Ending Our Breastfeeding Journey: How It Actually Brought Us Closer During A Time That My Postpartum Anxiety And Depression Was Trying To Pull Us Apart Who would have known that the night before I admitted myself to the hospital at 4.5 months postpartum would have been my very last time nursing my baby girl? When… Continue reading Why I Need to Stop Breastfeeding to be a Better Mom: Jenn’s Story
Even in 2020, there is still a lot of pressure around how a woman feed her baby. Phrases like “breast is best” and “liquid gold” circulate mommy blogs and instagram posts. Whether you are deciding between breastfeeding or formula feeding, deciding the best formula to give your baby, switching from breastmilk to formula, supplementing or mixing breastmilk and formula, or any other kind of feeding, the reality is there are a lot of opinions.
We're talking about gender disappointment, medical disappointment, and birth disappointment. Maybe it's just not being ready to be a mom yet. Maybe it's the disappointment of how something has gone differently than the way you anticipated. The struggle I see here is that we don't often feel okay to have joy and disappointment coexisting with gratitude. Many new moms have this feeling of grief and disappointment over how something has gone.
What if entering motherhood wasn’t pure bliss 100% of the time? What if your joy was mixed with resentment and grief?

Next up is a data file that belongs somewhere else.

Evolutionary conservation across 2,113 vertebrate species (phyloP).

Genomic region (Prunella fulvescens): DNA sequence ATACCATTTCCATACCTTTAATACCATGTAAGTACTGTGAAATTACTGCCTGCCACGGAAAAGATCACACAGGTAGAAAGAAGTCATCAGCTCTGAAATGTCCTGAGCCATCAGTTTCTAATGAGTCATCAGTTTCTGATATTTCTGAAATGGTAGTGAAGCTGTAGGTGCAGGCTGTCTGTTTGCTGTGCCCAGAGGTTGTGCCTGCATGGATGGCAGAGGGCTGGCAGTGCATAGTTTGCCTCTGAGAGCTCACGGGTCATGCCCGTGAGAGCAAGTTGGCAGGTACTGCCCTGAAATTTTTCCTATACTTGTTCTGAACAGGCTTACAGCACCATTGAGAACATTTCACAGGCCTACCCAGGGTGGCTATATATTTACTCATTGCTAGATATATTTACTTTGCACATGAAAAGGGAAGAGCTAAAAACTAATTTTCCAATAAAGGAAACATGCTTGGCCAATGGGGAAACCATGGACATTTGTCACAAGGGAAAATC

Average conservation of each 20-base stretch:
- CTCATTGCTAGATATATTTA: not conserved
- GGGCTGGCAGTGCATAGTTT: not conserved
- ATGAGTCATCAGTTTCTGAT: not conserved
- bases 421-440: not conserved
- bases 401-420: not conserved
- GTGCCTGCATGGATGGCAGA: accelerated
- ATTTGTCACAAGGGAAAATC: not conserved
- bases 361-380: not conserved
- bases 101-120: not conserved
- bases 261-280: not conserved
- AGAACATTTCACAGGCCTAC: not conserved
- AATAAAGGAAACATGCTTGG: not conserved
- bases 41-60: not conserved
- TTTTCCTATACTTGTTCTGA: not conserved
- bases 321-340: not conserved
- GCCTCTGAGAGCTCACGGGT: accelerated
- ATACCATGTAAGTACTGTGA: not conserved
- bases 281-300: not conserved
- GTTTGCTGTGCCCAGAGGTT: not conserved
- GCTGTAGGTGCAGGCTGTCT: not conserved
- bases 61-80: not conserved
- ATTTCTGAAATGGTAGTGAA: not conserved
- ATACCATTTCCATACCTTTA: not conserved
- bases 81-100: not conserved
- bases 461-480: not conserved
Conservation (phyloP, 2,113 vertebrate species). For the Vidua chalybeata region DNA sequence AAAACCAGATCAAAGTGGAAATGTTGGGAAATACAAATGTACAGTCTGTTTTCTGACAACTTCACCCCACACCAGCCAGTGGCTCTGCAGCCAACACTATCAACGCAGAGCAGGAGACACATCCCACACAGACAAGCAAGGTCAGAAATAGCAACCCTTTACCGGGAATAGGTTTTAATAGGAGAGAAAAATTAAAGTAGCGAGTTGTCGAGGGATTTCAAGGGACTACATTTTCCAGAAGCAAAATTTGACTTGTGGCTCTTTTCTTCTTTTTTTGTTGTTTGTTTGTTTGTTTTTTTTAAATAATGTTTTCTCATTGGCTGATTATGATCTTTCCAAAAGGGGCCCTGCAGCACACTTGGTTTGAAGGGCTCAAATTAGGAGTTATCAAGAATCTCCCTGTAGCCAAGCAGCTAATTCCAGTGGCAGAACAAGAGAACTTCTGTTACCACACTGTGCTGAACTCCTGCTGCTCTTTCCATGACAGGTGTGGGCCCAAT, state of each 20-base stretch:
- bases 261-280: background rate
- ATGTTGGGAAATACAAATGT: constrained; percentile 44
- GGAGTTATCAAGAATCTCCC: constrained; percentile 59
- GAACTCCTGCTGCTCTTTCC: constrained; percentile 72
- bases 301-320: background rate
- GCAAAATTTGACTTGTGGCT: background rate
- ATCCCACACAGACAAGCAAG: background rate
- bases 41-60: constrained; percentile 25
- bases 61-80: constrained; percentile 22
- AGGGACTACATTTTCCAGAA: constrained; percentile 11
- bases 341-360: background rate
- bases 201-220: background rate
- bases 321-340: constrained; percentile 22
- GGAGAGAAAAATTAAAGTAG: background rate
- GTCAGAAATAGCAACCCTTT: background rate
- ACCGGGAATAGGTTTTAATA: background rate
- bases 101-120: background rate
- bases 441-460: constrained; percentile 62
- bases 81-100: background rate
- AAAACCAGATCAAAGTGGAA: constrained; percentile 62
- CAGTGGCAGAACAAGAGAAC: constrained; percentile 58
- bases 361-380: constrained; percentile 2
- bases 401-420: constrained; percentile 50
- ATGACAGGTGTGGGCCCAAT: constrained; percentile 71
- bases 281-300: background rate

What if you have 𝘮𝘪𝘹𝘦𝘥 𝘧𝘦𝘦𝘭𝘪𝘯𝘨𝘴 about motherhood?
Having a baby changes many areas of your life- it changes your body, your mind, your energy, your relationships, your work, your identity. In the midst of these big transitions, many women benefit from having an outside perspective from a professional perinatal therapist. However, when you are knee-deep in new motherhood, it can be difficult to know where to turn.
Feeling down after having your baby? Curious if you’re suffering from postpartum depression or if what you’re feeling is normal in early postpartum?
No matter what, you deserve support. This chart will help you decide if you’re dealing with baby blues or if you need to get doctor help for postpartum depression.
When I first became a mom, I felt isolated and was in survival mode. I was not prepared to feel the dark and complex emotions.
After my first baby, I didn’t know where to look for resources. I didn’t know where I could turn for a look at honest motherhood and postpartum. I didn’t know it was okay to not be okay. I thought I had to fight like hell to have it all “put together” and I was so tired and worn from it. Now I know there are resources out there and you deserve to know about them too.
Postpartum Mood Disorders affect over 20% of moms. Surely that is more than one mom that you personally know. However, you might not know that she has struggled because the stigma remains high and the conversation is kept behind closed doors.